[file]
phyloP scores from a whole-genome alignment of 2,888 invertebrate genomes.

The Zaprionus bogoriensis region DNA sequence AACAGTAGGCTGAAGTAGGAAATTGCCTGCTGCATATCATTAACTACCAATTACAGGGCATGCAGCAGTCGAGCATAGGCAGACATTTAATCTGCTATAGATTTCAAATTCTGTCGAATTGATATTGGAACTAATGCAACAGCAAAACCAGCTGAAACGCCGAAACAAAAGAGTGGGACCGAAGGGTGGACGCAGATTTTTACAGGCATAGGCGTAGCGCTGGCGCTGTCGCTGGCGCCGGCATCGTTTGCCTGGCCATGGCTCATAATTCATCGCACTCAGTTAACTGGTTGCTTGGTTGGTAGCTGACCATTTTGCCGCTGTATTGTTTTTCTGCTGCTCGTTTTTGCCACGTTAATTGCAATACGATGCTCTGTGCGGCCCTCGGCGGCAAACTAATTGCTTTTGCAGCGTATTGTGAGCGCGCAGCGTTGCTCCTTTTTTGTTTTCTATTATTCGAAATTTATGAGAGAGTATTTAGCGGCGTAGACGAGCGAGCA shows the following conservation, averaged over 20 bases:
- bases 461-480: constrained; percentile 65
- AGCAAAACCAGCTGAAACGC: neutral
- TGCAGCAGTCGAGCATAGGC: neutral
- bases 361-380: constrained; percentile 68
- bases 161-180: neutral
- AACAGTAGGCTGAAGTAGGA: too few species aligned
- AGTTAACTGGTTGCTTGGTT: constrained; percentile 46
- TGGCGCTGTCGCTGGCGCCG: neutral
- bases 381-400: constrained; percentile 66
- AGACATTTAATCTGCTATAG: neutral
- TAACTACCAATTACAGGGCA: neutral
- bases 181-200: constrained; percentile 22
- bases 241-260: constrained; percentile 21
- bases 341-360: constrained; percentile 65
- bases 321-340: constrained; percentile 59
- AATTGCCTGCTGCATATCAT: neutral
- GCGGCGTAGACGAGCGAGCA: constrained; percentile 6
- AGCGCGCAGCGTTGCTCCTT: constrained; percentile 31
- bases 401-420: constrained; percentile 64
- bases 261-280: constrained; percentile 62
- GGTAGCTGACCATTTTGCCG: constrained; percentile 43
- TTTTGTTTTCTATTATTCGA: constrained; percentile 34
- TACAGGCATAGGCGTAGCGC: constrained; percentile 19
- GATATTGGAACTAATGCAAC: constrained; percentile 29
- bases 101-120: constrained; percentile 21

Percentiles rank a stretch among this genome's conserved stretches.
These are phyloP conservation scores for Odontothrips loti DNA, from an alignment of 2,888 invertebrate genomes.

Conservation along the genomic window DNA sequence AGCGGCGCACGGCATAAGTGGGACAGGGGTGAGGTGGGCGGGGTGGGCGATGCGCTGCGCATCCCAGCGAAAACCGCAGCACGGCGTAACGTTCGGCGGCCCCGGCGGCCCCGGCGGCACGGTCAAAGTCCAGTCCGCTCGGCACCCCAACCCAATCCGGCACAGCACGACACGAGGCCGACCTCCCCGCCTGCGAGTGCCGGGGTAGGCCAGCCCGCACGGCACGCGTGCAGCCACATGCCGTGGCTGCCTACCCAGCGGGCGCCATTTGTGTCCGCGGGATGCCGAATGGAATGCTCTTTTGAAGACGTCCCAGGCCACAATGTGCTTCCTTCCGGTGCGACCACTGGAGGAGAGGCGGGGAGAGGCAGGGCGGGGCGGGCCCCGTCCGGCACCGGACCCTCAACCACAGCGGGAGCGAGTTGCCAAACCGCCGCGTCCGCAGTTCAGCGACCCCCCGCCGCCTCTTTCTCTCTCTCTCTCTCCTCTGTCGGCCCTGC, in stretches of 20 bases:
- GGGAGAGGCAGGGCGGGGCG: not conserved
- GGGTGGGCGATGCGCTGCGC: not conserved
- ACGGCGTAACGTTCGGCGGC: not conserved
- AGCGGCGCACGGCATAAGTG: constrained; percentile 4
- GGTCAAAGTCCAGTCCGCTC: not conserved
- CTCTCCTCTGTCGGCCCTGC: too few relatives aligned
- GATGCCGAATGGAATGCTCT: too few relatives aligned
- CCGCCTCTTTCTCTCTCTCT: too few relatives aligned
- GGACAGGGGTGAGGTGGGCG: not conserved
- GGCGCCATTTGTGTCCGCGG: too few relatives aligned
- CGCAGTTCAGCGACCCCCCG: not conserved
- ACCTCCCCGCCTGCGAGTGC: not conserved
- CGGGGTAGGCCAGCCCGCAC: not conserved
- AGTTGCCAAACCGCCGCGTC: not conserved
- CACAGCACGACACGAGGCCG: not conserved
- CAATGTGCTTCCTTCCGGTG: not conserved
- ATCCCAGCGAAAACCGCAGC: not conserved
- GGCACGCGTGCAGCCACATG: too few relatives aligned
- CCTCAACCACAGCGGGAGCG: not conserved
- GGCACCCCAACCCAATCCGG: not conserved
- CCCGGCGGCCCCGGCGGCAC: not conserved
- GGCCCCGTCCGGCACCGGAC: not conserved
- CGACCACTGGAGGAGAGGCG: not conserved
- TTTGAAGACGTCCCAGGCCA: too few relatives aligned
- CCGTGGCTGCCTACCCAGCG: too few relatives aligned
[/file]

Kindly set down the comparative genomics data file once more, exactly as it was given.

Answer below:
phyloP scores from a whole-genome alignment of 2,888 invertebrate genomes.

The Zaprionus bogoriensis region DNA sequence AACAGTAGGCTGAAGTAGGAAATTGCCTGCTGCATATCATTAACTACCAATTACAGGGCATGCAGCAGTCGAGCATAGGCAGACATTTAATCTGCTATAGATTTCAAATTCTGTCGAATTGATATTGGAACTAATGCAACAGCAAAACCAGCTGAAACGCCGAAACAAAAGAGTGGGACCGAAGGGTGGACGCAGATTTTTACAGGCATAGGCGTAGCGCTGGCGCTGTCGCTGGCGCCGGCATCGTTTGCCTGGCCATGGCTCATAATTCATCGCACTCAGTTAACTGGTTGCTTGGTTGGTAGCTGACCATTTTGCCGCTGTATTGTTTTTCTGCTGCTCGTTTTTGCCACGTTAATTGCAATACGATGCTCTGTGCGGCCCTCGGCGGCAAACTAATTGCTTTTGCAGCGTATTGTGAGCGCGCAGCGTTGCTCCTTTTTTGTTTTCTATTATTCGAAATTTATGAGAGAGTATTTAGCGGCGTAGACGAGCGAGCA shows the following conservation, averaged over 20 bases:
- bases 461-480: constrained; percentile 65
- AGCAAAACCAGCTGAAACGC: neutral
- TGCAGCAGTCGAGCATAGGC: neutral
- bases 361-380: constrained; percentile 68
- bases 161-180: neutral
- AACAGTAGGCTGAAGTAGGA: too few species aligned
- AGTTAACTGGTTGCTTGGTT: constrained; percentile 46
- TGGCGCTGTCGCTGGCGCCG: neutral
- bases 381-400: constrained; percentile 66
- AGACATTTAATCTGCTATAG: neutral
- TAACTACCAATTACAGGGCA: neutral
- bases 181-200: constrained; percentile 22
- bases 241-260: constrained; percentile 21
- bases 341-360: constrained; percentile 65
- bases 321-340: constrained; percentile 59
- AATTGCCTGCTGCATATCAT: neutral
- GCGGCGTAGACGAGCGAGCA: constrained; percentile 6
- AGCGCGCAGCGTTGCTCCTT: constrained; percentile 31
- bases 401-420: constrained; percentile 64
- bases 261-280: constrained; percentile 62
- GGTAGCTGACCATTTTGCCG: constrained; percentile 43
- TTTTGTTTTCTATTATTCGA: constrained; percentile 34
- TACAGGCATAGGCGTAGCGC: constrained; percentile 19
- GATATTGGAACTAATGCAAC: constrained; percentile 29
- bases 101-120: constrained; percentile 21

Percentiles rank a stretch among this genome's conserved stretches.
These are phyloP conservation scores for Odontothrips loti DNA, from an alignment of 2,888 invertebrate genomes.

Conservation along the genomic window DNA sequence AGCGGCGCACGGCATAAGTGGGACAGGGGTGAGGTGGGCGGGGTGGGCGATGCGCTGCGCATCCCAGCGAAAACCGCAGCACGGCGTAACGTTCGGCGGCCCCGGCGGCCCCGGCGGCACGGTCAAAGTCCAGTCCGCTCGGCACCCCAACCCAATCCGGCACAGCACGACACGAGGCCGACCTCCCCGCCTGCGAGTGCCGGGGTAGGCCAGCCCGCACGGCACGCGTGCAGCCACATGCCGTGGCTGCCTACCCAGCGGGCGCCATTTGTGTCCGCGGGATGCCGAATGGAATGCTCTTTTGAAGACGTCCCAGGCCACAATGTGCTTCCTTCCGGTGCGACCACTGGAGGAGAGGCGGGGAGAGGCAGGGCGGGGCGGGCCCCGTCCGGCACCGGACCCTCAACCACAGCGGGAGCGAGTTGCCAAACCGCCGCGTCCGCAGTTCAGCGACCCCCCGCCGCCTCTTTCTCTCTCTCTCTCTCCTCTGTCGGCCCTGC, in stretches of 20 bases:
- GGGAGAGGCAGGGCGGGGCG: not conserved
- GGGTGGGCGATGCGCTGCGC: not conserved
- ACGGCGTAACGTTCGGCGGC: not conserved
- AGCGGCGCACGGCATAAGTG: constrained; percentile 4
- GGTCAAAGTCCAGTCCGCTC: not conserved
- CTCTCCTCTGTCGGCCCTGC: too few relatives aligned
- GATGCCGAATGGAATGCTCT: too few relatives aligned
- CCGCCTCTTTCTCTCTCTCT: too few relatives aligned
- GGACAGGGGTGAGGTGGGCG: not conserved
- GGCGCCATTTGTGTCCGCGG: too few relatives aligned
- CGCAGTTCAGCGACCCCCCG: not conserved
- ACCTCCCCGCCTGCGAGTGC: not conserved
- CGGGGTAGGCCAGCCCGCAC: not conserved
- AGTTGCCAAACCGCCGCGTC: not conserved
- CACAGCACGACACGAGGCCG: not conserved
- CAATGTGCTTCCTTCCGGTG: not conserved
- ATCCCAGCGAAAACCGCAGC: not conserved
- GGCACGCGTGCAGCCACATG: too few relatives aligned
- CCTCAACCACAGCGGGAGCG: not conserved
- GGCACCCCAACCCAATCCGG: not conserved
- CCCGGCGGCCCCGGCGGCAC: not conserved
- GGCCCCGTCCGGCACCGGAC: not conserved
- CGACCACTGGAGGAGAGGCG: not conserved
- TTTGAAGACGTCCCAGGCCA: too few relatives aligned
- CCGTGGCTGCCTACCCAGCG: too few relatives aligned